Vegan Mushroom Bourguignon
For the love of mushrooms. Mushrooms are functional foods. They have been studied for their health benefits for centuries. You may have heard of some of the bioactive compounds found in mushrooms, which include phenolic acids, tocopherols, ascorbic acid, carotenoids and more. These fungi act as antioxidants in the body, helping to reduce damage from oxidative stress caused by free radicals.
What’s this about free radicals? Free radicals are like the bad apple of the bunch. Unless you eliminate the bad apple, it will “infect” the others, turning those around it into bad apples as well. Antioxidants have the power to take out the bad apple AKA free radical, preventing it from tainting surrounding cells and causing further damage. Free radicals, when not regulated by antioxidants, can lead to oxidative damage to cells and tissues in your body. This may lead to systemic inflammation and, in turn increased risk for chronic diseases such as cancer.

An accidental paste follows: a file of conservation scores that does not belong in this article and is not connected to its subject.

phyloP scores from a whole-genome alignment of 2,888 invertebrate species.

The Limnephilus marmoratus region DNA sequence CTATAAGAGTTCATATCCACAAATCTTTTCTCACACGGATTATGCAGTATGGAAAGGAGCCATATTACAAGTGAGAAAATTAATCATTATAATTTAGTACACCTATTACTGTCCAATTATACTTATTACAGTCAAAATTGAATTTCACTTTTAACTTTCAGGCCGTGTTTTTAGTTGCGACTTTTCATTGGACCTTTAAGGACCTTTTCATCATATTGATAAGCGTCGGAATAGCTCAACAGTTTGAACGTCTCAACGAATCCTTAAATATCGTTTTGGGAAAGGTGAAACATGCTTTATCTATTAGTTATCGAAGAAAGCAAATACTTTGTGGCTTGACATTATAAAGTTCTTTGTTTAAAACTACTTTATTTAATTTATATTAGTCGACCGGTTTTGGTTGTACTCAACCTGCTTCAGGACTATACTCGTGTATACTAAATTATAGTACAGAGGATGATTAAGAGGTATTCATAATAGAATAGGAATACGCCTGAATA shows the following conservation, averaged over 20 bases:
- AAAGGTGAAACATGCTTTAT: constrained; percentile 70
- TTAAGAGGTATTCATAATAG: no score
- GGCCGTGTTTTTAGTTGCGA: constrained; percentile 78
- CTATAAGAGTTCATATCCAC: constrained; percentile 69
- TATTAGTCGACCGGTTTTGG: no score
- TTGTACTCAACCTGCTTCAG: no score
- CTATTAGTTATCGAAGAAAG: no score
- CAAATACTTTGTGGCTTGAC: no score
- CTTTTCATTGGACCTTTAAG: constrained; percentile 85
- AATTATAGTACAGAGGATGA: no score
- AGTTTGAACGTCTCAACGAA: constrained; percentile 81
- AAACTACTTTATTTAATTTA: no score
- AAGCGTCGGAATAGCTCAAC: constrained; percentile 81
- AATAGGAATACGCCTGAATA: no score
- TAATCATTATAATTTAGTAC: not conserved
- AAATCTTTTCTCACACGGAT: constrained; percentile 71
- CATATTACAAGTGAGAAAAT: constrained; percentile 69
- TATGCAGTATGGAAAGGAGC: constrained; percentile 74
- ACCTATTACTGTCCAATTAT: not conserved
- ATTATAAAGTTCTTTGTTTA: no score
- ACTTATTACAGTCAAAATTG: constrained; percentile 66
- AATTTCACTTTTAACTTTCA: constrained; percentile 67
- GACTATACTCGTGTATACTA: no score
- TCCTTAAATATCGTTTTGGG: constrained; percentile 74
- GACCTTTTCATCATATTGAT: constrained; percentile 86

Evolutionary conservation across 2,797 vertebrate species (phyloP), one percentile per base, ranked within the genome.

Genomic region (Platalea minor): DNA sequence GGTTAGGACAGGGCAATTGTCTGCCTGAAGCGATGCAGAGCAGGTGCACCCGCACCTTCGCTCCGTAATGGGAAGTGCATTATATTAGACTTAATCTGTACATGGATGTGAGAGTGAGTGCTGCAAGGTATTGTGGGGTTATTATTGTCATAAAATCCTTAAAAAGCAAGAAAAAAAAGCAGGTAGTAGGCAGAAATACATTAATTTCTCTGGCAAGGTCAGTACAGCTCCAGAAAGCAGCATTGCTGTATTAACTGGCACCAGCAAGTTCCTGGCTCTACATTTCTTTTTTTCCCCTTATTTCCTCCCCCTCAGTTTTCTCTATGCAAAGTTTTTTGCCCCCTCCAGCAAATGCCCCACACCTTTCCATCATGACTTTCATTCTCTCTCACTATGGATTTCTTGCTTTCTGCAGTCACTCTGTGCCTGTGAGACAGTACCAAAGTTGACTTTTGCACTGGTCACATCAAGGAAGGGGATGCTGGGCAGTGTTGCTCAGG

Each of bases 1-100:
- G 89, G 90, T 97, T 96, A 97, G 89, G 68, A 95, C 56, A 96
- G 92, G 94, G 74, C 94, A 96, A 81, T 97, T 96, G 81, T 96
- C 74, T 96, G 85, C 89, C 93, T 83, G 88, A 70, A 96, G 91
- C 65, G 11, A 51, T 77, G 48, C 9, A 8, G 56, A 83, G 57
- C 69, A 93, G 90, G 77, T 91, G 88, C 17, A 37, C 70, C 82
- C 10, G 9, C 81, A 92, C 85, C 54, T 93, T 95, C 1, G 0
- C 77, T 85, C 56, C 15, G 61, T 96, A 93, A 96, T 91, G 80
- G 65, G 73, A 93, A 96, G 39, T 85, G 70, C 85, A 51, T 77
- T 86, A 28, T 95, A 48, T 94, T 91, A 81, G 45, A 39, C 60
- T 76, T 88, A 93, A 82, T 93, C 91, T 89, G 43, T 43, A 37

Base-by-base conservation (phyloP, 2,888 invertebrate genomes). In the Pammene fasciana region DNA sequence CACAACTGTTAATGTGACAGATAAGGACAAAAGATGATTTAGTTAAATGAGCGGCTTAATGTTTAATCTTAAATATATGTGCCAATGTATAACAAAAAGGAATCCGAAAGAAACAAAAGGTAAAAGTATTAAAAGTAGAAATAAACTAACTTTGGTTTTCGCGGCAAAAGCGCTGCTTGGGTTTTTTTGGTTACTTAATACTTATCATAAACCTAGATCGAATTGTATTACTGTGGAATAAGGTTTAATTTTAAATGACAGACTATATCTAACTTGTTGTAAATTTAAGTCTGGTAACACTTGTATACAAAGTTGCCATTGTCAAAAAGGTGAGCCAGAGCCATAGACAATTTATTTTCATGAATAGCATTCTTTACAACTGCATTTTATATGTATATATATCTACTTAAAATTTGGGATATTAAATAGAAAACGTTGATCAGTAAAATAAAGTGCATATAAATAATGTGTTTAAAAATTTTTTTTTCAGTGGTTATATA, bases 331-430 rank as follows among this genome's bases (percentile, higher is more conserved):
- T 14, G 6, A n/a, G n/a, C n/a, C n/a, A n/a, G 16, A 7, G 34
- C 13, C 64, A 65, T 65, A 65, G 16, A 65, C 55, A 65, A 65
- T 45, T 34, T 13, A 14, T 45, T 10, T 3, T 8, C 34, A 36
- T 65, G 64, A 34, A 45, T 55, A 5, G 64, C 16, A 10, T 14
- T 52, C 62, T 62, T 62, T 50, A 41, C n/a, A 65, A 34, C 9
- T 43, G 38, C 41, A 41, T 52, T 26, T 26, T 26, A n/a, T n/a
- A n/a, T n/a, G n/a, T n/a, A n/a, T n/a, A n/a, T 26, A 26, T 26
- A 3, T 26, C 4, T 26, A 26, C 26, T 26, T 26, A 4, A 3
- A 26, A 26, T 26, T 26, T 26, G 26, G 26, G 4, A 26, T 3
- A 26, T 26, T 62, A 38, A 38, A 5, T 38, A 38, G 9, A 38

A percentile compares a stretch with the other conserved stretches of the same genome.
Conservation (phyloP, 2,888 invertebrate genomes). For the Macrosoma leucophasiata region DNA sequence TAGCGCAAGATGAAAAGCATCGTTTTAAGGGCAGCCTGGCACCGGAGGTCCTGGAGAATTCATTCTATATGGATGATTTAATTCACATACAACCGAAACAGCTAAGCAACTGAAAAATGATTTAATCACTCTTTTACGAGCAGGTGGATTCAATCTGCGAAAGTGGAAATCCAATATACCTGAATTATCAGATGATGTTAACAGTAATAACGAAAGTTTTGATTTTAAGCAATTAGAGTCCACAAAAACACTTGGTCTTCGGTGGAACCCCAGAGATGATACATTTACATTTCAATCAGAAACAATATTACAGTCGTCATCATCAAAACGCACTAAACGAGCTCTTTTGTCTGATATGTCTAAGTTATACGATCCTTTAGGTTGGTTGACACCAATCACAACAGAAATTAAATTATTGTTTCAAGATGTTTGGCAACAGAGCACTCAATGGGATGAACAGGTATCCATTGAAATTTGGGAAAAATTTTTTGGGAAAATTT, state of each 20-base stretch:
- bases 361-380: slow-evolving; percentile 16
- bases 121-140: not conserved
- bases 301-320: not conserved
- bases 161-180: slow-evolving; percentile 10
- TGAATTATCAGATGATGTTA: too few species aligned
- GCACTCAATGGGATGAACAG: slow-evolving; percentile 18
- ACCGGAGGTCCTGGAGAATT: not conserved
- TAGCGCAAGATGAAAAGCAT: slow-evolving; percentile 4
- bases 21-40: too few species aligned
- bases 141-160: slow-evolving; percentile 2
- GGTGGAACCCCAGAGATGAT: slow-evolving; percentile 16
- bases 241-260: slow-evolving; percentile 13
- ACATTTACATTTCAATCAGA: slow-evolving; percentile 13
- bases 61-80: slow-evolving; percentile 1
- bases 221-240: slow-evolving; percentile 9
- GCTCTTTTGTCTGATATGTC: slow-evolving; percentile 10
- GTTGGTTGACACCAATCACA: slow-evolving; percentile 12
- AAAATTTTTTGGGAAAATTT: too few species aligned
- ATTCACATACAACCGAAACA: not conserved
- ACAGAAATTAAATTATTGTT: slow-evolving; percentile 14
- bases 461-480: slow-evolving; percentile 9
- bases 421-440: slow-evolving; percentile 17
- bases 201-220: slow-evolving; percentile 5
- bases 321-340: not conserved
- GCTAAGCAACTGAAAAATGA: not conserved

Cancer and mushrooms. Mushrooms have been studied for their anti-cancer properties. Studies have shown that mushrooms may have the ability to induce cancer cell apoptosis, destroying certain types of human cancer cells and exhibiting antitumoral activity.
For more on mushrooms, check out Chemical, Nutritional, and Bioactive Potential of Mushrooms by Isabel C.F.R. Ferreira, Ângela Fernandes and Sandrina A. Heleno
Mushrooms are an excellent substitute for meat in hearty dishes and can be added to almost any savory dish. Here, I share a recipe inspired by Sam Linsell, but made vegan to maximize the health benefits.
Zied, Diego Cunha., and Pardo-Giménez Arturo. Edible and Medicinal Mushrooms Technology and Applications. Wiley Blackwell., 2017.